Thursday, July 24, 2003

Path: A-2, A-3

YouTube  l  Panorama
A-2 Bauerman Creek / Crique Bauerman
July 24, 2003


I had gone to the Banff Centre for the Arts for Interactive Screen 3.0 as part of Cyberpitch 2.0. After the residency, I took a bus to Pincher Creek and a man drove another hiker and I to Waterton National Park with the promise that he would return to get me in a few days. I set up my tent at Watertown campground and went exploring.

To get to my waypoints, I decided to rent a mountain bike, rickety but at least it would get me to point A. I set off, my muscles still sore from my 20 km hike the day before (Alderson-Carthew trail). The way to Red Rock Canyon was all uphill. It was hot and muggy and I missed having my panniers on the bike itself as my backpack was lumpy and jabbing me in the back. I stopped several times to repack the bag, redistribute items, and pull the hair from my face, sticky and clinging. I was cranky. Thankfully, there were very little cars and I stopped to read a few interpretive panels. At one display surrounded by purple wild flowers, I noticed a black bear sitting on its haunches in the grasses, about 20 metres away. I wasn’t scared, just surprised. It showed no reaction to seeing me, chewing its cud as I hopped on my bike and took off.

About two hours later, I reached the Snowshoe Trail and continued on my bike, but an hour later I had to lock it up. The terrain was too rocky and steep. It was actually faster to walk. A retired man from the States, Phil, soon joined me. At first, I didn’t mind because I was afraid or running into a cougar or a bear again. (I had been told to make a lot of noise while hiking and to cover the back of my neck as cougars targeted this area of the body when jumping from above. Just in case, I carried a Swedish fishing knife attached to my water bottle. I needed that false sense of security – false in that my spindly little knife would not be an effective weapon against a wild animal. Same as the bells to warn bears of human presence. Most of the rangers said that these did not work as the sounds did not carry). Because of the forest fires in Glacier National park, Phil had crossed the border. That park meets Waterton National Park at the border; they are called peace parks as the border is undefended. At the end of the trail we decided to part ways and try and meet up later. I wanted to hike to Lost lake and to be honest, wanted a little peace and quiet to soak in my surroundings.

My heart was beating hard the whole length of the trail as I didn’t see another person. I made as much noise as I could, humming and making up songs, but my sounds seemed blanketed by the thick foliage. It was worth the hike to encounter this magical lake with its tranquil, emerald water, embraced and protected by a mountain range. It was fitting to find a lake with this placename as I had been lost so many times during the course of my project. A seesaw between two states: one of searching (discovery) and one of being lost (the unknown).

Apart from a small sign with the altitude, there did not seem to be any trace of human intervention. A wild, indeed lost lake. Grizzlies were said to graze on the opposite shore when the wild flowers were in season. Going back down the trail, I took photos for the second time of Bauerman Creek (A-2), capturing it at different bends. I had lunch and waited for Phil at our meeting point, but eventually set off alone. He caught up later. I politely declined a ride with him back at the Red Rock Canyon and went for a dip in the icy water to cool off. I saw Mount Bauerman (A-3) from a distance and realized that that would be the closest I got to its peak.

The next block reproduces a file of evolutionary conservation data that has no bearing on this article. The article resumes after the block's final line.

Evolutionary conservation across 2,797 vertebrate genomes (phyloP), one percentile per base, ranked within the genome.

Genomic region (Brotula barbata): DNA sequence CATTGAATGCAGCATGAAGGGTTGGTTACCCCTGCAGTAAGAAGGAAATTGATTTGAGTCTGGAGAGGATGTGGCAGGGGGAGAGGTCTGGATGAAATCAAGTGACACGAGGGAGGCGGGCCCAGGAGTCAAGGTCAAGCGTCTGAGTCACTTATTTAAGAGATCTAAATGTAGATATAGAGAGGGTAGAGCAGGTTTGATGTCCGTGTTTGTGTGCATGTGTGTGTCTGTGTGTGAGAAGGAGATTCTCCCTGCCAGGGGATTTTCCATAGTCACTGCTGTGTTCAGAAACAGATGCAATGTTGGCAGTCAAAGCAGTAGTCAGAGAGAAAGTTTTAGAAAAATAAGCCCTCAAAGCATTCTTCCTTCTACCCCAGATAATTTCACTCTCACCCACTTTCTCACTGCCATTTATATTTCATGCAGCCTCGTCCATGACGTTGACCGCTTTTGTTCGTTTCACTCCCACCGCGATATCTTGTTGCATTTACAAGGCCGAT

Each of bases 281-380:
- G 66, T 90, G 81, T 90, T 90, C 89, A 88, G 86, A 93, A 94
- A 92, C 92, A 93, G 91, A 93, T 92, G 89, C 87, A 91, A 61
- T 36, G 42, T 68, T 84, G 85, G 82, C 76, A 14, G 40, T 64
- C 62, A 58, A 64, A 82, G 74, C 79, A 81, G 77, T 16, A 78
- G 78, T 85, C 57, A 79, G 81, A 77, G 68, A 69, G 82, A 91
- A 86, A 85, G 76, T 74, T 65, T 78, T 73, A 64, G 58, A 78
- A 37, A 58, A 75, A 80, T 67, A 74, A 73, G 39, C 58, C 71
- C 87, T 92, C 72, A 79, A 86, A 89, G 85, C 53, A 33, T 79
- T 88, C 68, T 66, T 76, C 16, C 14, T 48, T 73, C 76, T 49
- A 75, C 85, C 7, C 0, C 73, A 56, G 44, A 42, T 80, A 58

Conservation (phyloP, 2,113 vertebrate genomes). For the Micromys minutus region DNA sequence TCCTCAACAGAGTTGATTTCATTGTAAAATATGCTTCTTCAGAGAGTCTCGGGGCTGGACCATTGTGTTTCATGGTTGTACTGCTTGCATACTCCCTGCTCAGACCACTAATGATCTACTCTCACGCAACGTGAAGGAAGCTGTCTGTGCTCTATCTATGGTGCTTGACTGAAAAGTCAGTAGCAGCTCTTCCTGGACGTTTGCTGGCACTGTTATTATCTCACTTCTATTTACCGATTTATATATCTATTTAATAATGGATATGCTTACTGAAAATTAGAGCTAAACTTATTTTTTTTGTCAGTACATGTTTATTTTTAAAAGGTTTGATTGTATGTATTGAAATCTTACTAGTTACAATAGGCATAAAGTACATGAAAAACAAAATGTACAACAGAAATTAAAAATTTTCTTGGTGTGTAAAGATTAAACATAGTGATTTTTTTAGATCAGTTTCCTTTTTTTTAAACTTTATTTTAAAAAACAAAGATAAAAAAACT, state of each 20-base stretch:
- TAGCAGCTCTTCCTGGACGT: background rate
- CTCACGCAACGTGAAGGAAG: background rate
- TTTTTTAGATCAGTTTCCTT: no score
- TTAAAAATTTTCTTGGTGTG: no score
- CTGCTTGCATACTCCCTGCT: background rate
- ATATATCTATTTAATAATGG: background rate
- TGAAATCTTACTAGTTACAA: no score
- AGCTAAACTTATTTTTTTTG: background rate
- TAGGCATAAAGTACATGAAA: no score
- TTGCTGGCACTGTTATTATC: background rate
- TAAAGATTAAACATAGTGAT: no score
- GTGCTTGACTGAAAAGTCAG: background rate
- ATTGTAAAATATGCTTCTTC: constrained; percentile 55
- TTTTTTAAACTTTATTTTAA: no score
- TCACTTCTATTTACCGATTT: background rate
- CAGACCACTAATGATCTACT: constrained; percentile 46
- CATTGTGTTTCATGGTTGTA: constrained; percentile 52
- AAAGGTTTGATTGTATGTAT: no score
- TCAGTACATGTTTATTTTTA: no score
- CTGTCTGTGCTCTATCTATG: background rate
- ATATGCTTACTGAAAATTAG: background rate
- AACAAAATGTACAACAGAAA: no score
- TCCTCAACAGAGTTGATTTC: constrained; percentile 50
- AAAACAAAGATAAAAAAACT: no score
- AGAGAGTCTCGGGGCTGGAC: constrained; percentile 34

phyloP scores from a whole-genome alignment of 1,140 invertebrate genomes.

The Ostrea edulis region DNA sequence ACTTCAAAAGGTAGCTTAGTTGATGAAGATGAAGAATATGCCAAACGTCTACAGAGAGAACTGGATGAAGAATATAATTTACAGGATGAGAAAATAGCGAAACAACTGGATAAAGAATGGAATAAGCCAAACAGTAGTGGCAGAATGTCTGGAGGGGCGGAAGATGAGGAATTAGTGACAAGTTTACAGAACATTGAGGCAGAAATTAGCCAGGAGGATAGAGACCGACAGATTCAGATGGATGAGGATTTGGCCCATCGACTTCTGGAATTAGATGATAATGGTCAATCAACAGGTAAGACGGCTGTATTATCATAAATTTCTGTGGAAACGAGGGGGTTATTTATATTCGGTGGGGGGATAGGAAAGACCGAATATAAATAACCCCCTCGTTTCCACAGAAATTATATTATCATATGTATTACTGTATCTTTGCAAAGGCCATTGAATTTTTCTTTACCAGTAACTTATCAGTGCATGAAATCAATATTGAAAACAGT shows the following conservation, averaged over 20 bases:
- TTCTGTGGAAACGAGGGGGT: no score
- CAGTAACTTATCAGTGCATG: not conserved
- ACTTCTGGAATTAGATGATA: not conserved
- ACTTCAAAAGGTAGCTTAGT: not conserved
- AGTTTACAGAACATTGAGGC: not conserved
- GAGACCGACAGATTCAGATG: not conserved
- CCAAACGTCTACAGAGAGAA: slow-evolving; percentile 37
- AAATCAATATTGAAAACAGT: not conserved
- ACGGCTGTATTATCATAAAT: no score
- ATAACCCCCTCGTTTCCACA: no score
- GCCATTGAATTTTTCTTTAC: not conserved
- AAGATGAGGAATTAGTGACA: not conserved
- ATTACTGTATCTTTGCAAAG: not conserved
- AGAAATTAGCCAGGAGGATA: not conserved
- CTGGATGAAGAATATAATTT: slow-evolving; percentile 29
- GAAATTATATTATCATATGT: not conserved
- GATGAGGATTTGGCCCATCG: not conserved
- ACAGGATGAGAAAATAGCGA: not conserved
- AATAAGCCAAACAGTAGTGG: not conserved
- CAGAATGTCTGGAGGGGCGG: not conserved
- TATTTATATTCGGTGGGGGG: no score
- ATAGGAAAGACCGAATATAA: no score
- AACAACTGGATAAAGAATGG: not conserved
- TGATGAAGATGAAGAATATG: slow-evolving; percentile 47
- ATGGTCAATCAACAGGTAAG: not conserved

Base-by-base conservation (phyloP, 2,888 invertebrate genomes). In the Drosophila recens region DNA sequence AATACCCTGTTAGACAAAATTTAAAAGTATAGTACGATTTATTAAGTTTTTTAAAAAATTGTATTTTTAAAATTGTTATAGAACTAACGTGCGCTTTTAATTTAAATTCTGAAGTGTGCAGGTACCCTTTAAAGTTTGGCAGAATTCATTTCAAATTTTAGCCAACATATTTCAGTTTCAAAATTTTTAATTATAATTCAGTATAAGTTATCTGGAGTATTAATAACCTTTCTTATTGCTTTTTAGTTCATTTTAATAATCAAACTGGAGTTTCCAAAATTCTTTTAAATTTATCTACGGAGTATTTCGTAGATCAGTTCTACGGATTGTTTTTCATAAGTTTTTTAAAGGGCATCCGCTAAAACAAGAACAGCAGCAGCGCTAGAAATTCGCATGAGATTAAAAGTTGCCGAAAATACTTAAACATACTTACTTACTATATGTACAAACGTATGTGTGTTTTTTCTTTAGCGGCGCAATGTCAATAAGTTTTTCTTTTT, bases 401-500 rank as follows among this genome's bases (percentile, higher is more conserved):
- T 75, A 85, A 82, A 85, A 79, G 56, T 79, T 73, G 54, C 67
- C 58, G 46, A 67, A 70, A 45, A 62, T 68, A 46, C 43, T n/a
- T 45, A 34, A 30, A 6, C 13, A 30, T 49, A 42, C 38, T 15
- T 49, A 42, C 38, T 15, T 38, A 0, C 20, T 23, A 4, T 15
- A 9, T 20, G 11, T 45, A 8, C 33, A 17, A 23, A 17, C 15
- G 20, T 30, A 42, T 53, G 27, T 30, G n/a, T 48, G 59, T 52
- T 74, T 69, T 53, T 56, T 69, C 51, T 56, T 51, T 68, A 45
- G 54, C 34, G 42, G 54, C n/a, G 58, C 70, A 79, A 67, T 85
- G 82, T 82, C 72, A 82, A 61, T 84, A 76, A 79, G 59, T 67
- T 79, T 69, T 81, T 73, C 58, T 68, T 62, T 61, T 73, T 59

It was eery to see Bellevue mountain again in the summer as Jennifer and I had stopped at that location in the winter of 2001 when I first attempted to document Mont Bauerman by a snowshoe trail. I remember clearly how the sounds of coyotes yelping in the wind, witchy and highpitched, had sent shivers down my spine. We were not properly equipped to go on a long unguided excursion.


During both trips, Mont Bauerman was inaccessible. I had to trust that Bauerman was somewhere behind Bellevue mountain, without having seen it myself. In retrospect, the search for these waypoints is not so much about toponymy and placenames as much as about letting go and leaving some things to the realms of the unknown.

On my way back to the campsite, I saw what I assumed was the same bear again, this time in the middle of the road as I came up a hill. I turned my bike around ready to go the other way if it came after me. I put my arm up to warn the cars coming up behind me to wait. The bear eventually crossed the road and sauntered back to the meadow. I raced by in case it decided to give chase and went and reported the sightings to the warden.


Back at Waterton Lakes, the view was stunningly beautiful, but in a way that made me feel sick to my stomach. I knew why the skies were so pink. It was the smoke blowing in from the States: the forest fires in Glacier National park, just a border away.


Time Location Trip Odometer Moving Time Stopped Max Speed Moving Average
Snowshoe Trail
N 49°07'822"
W 114°01'578"
(4910 FT)
18.6 km 1:26 31 min 46.6k/h 12.8k/h
Stop: 1:00.
Locked up bike at 1:00. Started hiking with Phil.          
Bauerman Creek
N 49°08'67"
W 114°07'445"
(5639 FT)
27.8 km 2:55 55 min   9.5k/h

Stop: 3:05 Depart: 3:25

Lost Lake
N 49°08'844"
W 114°08'655"
(5639 FT)

Bauerman Creek
N 49°08'795"
W 114°07'735"

Red Rock Canyon          

Cycling parkway

Cycling Snowshoe trail

Hiking Snowshoe trail

40 km

8 km

12 km =

60 km

6:28 2:30   9.3k/h


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